The critical difference between the different motor types is in the NOES grade being used. Mild hybrid motors use less than US$10 of high-grade NOES, while battery-electric vehicles will use anywhere between US$60 to US$150 per motor of an extension of high-grade NOES—referred to as xEV grade—which in some configurations can even represent more than US$300 NOES content per vehicle. This xEV grade is where capacity constraint concerns are emerging, the IHS Markit report said.

Of the more than 11 million tons of NOES produced in 2020, only 456,000 tons of that was xEV-grade NOES. In their report, the IHS Markit authors discuss different reasons for a possible xEV-grade NOES capacity crunch:

  • Limited room for new entrants. Only 14 companies are currently capable of manufacturing xEV-grade NOES that meet global OEM requirements. Major barriers to entry exist caused by capital expenditures associated with cold rolling, annealing, and coating equipment, manufacturing know-how, OEM-supplier relationships, and patent protection.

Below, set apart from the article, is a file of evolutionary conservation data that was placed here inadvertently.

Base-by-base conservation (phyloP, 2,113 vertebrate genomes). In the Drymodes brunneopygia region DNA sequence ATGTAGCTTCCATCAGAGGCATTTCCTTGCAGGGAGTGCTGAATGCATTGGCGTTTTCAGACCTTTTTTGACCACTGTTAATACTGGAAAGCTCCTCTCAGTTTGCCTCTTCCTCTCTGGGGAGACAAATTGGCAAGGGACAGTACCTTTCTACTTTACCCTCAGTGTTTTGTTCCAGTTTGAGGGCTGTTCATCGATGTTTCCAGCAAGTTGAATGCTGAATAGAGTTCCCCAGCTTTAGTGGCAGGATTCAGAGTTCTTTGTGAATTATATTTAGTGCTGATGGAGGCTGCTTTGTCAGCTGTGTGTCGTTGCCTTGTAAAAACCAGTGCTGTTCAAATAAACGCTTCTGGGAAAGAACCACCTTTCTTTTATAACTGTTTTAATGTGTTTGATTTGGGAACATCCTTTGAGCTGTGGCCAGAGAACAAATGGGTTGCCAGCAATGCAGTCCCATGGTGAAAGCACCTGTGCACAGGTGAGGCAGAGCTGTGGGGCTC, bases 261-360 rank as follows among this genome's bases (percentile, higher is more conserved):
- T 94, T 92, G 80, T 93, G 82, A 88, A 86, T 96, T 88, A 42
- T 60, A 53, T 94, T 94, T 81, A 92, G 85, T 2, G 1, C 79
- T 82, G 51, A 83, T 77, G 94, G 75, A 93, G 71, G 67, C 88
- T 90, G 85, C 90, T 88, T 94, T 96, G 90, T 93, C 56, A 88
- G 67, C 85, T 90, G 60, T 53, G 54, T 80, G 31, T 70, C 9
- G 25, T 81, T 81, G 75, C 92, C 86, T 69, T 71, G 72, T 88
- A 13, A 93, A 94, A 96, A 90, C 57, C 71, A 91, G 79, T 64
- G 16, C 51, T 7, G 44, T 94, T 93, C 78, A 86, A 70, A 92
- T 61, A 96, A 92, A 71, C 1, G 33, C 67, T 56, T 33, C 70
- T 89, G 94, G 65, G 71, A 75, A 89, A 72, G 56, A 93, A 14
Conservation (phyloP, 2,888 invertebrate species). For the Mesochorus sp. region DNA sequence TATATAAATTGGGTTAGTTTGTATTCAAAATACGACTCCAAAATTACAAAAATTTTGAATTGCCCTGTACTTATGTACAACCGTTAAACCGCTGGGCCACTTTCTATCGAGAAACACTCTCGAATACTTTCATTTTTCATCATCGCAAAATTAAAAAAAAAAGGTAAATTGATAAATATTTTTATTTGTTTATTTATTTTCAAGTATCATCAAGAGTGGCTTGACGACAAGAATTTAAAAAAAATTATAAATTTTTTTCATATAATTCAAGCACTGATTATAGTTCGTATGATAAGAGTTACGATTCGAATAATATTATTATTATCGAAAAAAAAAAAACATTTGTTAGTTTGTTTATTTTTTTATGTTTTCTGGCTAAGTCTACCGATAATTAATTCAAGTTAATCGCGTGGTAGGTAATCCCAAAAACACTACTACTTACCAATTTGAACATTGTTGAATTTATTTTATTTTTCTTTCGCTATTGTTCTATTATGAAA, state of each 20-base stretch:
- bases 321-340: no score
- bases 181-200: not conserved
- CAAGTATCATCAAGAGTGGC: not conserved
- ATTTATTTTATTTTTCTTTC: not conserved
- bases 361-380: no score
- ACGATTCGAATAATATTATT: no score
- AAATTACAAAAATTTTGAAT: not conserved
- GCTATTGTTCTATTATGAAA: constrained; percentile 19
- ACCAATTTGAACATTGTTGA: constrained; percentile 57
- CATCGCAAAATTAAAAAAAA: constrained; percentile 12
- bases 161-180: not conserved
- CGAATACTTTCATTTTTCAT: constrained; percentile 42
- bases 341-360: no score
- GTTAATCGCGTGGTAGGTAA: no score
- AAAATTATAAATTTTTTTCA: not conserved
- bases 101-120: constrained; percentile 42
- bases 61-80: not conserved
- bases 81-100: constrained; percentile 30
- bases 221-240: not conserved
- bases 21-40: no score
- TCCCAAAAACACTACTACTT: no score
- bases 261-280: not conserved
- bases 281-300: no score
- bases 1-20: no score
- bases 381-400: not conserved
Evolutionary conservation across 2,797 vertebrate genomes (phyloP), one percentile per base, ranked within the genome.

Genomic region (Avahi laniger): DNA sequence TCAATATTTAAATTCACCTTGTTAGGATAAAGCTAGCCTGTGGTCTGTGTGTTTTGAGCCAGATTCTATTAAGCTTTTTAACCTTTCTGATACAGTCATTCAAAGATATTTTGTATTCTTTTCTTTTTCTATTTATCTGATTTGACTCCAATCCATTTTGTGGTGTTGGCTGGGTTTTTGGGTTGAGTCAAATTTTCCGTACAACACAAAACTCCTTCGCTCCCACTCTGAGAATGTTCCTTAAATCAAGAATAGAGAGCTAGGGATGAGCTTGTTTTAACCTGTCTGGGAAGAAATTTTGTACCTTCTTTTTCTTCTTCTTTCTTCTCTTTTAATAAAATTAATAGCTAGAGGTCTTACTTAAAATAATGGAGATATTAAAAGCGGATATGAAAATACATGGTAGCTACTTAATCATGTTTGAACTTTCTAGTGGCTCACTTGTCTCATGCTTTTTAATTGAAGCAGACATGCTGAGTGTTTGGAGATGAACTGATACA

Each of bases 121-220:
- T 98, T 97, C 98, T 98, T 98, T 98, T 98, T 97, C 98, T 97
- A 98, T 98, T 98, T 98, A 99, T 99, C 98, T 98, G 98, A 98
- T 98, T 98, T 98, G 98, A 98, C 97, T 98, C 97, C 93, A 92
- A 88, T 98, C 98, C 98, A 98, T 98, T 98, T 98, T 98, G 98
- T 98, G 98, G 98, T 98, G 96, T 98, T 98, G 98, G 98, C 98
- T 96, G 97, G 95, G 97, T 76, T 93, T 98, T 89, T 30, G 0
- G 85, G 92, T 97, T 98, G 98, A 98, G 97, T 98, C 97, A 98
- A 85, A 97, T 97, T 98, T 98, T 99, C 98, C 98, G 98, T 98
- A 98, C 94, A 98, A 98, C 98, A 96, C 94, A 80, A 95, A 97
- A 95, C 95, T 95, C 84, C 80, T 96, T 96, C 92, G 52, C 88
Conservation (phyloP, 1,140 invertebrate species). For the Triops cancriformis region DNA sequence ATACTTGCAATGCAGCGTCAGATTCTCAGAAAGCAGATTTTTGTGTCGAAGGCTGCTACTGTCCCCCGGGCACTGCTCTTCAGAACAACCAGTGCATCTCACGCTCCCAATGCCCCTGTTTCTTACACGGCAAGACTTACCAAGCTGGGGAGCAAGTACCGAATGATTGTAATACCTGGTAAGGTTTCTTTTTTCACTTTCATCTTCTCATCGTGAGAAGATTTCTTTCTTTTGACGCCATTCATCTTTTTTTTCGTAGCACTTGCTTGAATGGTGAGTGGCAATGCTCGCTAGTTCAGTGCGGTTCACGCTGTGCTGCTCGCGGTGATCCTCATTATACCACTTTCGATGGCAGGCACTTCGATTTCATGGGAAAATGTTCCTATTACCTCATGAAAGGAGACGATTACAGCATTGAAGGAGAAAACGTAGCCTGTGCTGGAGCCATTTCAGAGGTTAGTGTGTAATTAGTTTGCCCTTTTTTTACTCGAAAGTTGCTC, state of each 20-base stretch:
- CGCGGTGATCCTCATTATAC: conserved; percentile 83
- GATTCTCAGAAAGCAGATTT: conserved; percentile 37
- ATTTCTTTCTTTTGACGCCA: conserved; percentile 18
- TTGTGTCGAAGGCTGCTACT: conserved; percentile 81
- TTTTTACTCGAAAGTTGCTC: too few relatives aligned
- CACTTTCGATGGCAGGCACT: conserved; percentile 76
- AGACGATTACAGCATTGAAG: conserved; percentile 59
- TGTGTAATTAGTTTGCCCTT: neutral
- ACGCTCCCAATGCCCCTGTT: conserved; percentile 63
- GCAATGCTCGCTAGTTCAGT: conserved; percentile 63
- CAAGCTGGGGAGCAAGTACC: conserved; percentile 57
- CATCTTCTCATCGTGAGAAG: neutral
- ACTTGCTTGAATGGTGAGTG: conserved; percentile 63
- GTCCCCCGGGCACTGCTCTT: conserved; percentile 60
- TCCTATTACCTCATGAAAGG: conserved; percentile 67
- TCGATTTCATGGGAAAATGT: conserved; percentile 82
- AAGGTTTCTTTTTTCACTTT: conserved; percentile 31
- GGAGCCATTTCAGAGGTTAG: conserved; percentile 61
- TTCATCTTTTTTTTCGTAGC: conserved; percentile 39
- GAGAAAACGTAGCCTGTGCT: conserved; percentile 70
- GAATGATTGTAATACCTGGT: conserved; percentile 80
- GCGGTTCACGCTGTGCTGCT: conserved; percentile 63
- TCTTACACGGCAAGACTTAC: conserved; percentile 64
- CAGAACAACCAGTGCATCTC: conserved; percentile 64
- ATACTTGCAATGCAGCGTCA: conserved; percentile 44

• Concentrated manufacturing footprint. Some 88% of the manufacturing is concentrated in Greater China, Japan, and South Korea and then exported to other regions usually in the form of steel coils. Supply is extremely limited in North America.

    Cleveland-Cliffs is the only US producer of NOES via its 2020 acquisition of AK Steel; Cliff’s NOES and GOES manufacturing share common production equipment. Cleveland-Cliffs is focused more on GOES production to address the increasing regional demand for electrical transformers, thus reducing available xEV-grade NOES capacity. However, in November, the US Department of Commerce’s Bureau of Industry and Security noted that Cliffs may stop producing GOES due to unprofitability in part due to years of pressure from lower-cost imports.

  • Scope to change material or steel supplier is limited. Owing to the correlation between the efficiency of a motor and an EV's operating range, differences in core loss (a critical measure of the input electrical energy wasted as heat during magnetization) between competing NOES products suppliers can have significant impacts on OEM purchasing decisions, particularly for OEMs that purchase electrical steel laminations in high volumes.

  • Downstream processes also face bottlenecks. There only 20 motor core lamination stampers which can cater OEM needs, only five companies that can produce these unique stamping presses and fewer than 10 independent tool shops with the competency to fabricate the unique stamping dies that can support state-of-the-art motor designs.